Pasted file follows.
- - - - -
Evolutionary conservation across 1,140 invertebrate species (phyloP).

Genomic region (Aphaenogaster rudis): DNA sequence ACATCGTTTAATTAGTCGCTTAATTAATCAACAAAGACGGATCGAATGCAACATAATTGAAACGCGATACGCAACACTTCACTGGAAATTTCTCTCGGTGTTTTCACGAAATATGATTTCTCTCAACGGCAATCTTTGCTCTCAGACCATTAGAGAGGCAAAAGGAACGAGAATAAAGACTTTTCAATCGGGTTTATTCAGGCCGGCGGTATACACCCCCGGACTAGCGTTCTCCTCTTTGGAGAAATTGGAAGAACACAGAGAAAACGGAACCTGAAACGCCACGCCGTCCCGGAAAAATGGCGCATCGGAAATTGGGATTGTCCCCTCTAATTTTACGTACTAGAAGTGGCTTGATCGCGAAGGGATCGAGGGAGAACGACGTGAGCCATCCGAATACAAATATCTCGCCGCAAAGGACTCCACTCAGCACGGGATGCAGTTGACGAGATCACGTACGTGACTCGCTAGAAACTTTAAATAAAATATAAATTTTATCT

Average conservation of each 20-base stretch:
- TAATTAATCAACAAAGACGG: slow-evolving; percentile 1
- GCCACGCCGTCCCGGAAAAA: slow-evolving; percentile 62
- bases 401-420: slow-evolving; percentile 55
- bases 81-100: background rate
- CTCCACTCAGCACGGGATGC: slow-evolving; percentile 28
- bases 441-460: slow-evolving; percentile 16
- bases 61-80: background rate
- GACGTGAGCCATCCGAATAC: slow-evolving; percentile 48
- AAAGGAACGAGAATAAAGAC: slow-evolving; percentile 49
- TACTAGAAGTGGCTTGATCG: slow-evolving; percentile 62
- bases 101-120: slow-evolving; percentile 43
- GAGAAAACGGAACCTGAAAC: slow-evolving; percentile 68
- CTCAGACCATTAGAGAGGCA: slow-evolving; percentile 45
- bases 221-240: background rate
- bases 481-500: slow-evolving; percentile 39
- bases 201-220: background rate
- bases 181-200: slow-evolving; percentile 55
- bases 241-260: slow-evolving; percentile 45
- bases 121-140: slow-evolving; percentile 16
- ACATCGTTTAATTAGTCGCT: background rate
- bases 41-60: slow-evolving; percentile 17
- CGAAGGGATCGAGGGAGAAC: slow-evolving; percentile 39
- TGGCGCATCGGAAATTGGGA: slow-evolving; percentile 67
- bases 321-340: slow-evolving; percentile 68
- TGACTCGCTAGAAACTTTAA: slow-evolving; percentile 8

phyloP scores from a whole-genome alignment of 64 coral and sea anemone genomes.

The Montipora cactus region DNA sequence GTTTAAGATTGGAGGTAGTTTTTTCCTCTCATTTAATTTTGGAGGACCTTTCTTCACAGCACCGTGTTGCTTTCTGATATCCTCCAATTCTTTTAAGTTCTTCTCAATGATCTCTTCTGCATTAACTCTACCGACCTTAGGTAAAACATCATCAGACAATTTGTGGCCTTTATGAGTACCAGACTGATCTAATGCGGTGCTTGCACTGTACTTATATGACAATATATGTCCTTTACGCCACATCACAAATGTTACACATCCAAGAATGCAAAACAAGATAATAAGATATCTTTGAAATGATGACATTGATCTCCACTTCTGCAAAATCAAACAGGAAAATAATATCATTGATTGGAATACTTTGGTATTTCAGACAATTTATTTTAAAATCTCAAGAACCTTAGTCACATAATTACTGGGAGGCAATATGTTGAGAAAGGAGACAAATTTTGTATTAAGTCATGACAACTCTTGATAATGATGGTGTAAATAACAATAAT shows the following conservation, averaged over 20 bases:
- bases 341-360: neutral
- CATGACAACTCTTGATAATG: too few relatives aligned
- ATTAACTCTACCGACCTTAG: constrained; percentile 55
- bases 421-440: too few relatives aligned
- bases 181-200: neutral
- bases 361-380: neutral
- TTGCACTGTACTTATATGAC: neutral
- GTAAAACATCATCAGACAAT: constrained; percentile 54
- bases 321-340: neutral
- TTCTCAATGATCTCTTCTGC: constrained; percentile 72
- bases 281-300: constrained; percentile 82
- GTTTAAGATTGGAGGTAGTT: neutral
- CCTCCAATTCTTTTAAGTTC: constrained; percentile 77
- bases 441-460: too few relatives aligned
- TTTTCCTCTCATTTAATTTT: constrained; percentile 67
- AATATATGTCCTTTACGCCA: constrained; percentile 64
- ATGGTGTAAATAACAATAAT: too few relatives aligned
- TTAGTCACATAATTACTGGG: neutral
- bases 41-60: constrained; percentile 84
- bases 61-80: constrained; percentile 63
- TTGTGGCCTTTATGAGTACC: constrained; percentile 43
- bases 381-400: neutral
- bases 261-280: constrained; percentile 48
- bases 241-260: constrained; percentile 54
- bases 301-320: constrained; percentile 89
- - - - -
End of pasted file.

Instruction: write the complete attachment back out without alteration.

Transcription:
Evolutionary conservation across 1,140 invertebrate species (phyloP).

Genomic region (Aphaenogaster rudis): DNA sequence ACATCGTTTAATTAGTCGCTTAATTAATCAACAAAGACGGATCGAATGCAACATAATTGAAACGCGATACGCAACACTTCACTGGAAATTTCTCTCGGTGTTTTCACGAAATATGATTTCTCTCAACGGCAATCTTTGCTCTCAGACCATTAGAGAGGCAAAAGGAACGAGAATAAAGACTTTTCAATCGGGTTTATTCAGGCCGGCGGTATACACCCCCGGACTAGCGTTCTCCTCTTTGGAGAAATTGGAAGAACACAGAGAAAACGGAACCTGAAACGCCACGCCGTCCCGGAAAAATGGCGCATCGGAAATTGGGATTGTCCCCTCTAATTTTACGTACTAGAAGTGGCTTGATCGCGAAGGGATCGAGGGAGAACGACGTGAGCCATCCGAATACAAATATCTCGCCGCAAAGGACTCCACTCAGCACGGGATGCAGTTGACGAGATCACGTACGTGACTCGCTAGAAACTTTAAATAAAATATAAATTTTATCT

Average conservation of each 20-base stretch:
- TAATTAATCAACAAAGACGG: slow-evolving; percentile 1
- GCCACGCCGTCCCGGAAAAA: slow-evolving; percentile 62
- bases 401-420: slow-evolving; percentile 55
- bases 81-100: background rate
- CTCCACTCAGCACGGGATGC: slow-evolving; percentile 28
- bases 441-460: slow-evolving; percentile 16
- bases 61-80: background rate
- GACGTGAGCCATCCGAATAC: slow-evolving; percentile 48
- AAAGGAACGAGAATAAAGAC: slow-evolving; percentile 49
- TACTAGAAGTGGCTTGATCG: slow-evolving; percentile 62
- bases 101-120: slow-evolving; percentile 43
- GAGAAAACGGAACCTGAAAC: slow-evolving; percentile 68
- CTCAGACCATTAGAGAGGCA: slow-evolving; percentile 45
- bases 221-240: background rate
- bases 481-500: slow-evolving; percentile 39
- bases 201-220: background rate
- bases 181-200: slow-evolving; percentile 55
- bases 241-260: slow-evolving; percentile 45
- bases 121-140: slow-evolving; percentile 16
- ACATCGTTTAATTAGTCGCT: background rate
- bases 41-60: slow-evolving; percentile 17
- CGAAGGGATCGAGGGAGAAC: slow-evolving; percentile 39
- TGGCGCATCGGAAATTGGGA: slow-evolving; percentile 67
- bases 321-340: slow-evolving; percentile 68
- TGACTCGCTAGAAACTTTAA: slow-evolving; percentile 8

phyloP scores from a whole-genome alignment of 64 coral and sea anemone genomes.

The Montipora cactus region DNA sequence GTTTAAGATTGGAGGTAGTTTTTTCCTCTCATTTAATTTTGGAGGACCTTTCTTCACAGCACCGTGTTGCTTTCTGATATCCTCCAATTCTTTTAAGTTCTTCTCAATGATCTCTTCTGCATTAACTCTACCGACCTTAGGTAAAACATCATCAGACAATTTGTGGCCTTTATGAGTACCAGACTGATCTAATGCGGTGCTTGCACTGTACTTATATGACAATATATGTCCTTTACGCCACATCACAAATGTTACACATCCAAGAATGCAAAACAAGATAATAAGATATCTTTGAAATGATGACATTGATCTCCACTTCTGCAAAATCAAACAGGAAAATAATATCATTGATTGGAATACTTTGGTATTTCAGACAATTTATTTTAAAATCTCAAGAACCTTAGTCACATAATTACTGGGAGGCAATATGTTGAGAAAGGAGACAAATTTTGTATTAAGTCATGACAACTCTTGATAATGATGGTGTAAATAACAATAAT shows the following conservation, averaged over 20 bases:
- bases 341-360: neutral
- CATGACAACTCTTGATAATG: too few relatives aligned
- ATTAACTCTACCGACCTTAG: constrained; percentile 55
- bases 421-440: too few relatives aligned
- bases 181-200: neutral
- bases 361-380: neutral
- TTGCACTGTACTTATATGAC: neutral
- GTAAAACATCATCAGACAAT: constrained; percentile 54
- bases 321-340: neutral
- TTCTCAATGATCTCTTCTGC: constrained; percentile 72
- bases 281-300: constrained; percentile 82
- GTTTAAGATTGGAGGTAGTT: neutral
- CCTCCAATTCTTTTAAGTTC: constrained; percentile 77
- bases 441-460: too few relatives aligned
- TTTTCCTCTCATTTAATTTT: constrained; percentile 67
- AATATATGTCCTTTACGCCA: constrained; percentile 64
- ATGGTGTAAATAACAATAAT: too few relatives aligned
- TTAGTCACATAATTACTGGG: neutral
- bases 41-60: constrained; percentile 84
- bases 61-80: constrained; percentile 63
- TTGTGGCCTTTATGAGTACC: constrained; percentile 43
- bases 381-400: neutral
- bases 261-280: constrained; percentile 48
- bases 241-260: constrained; percentile 54
- bases 301-320: constrained; percentile 89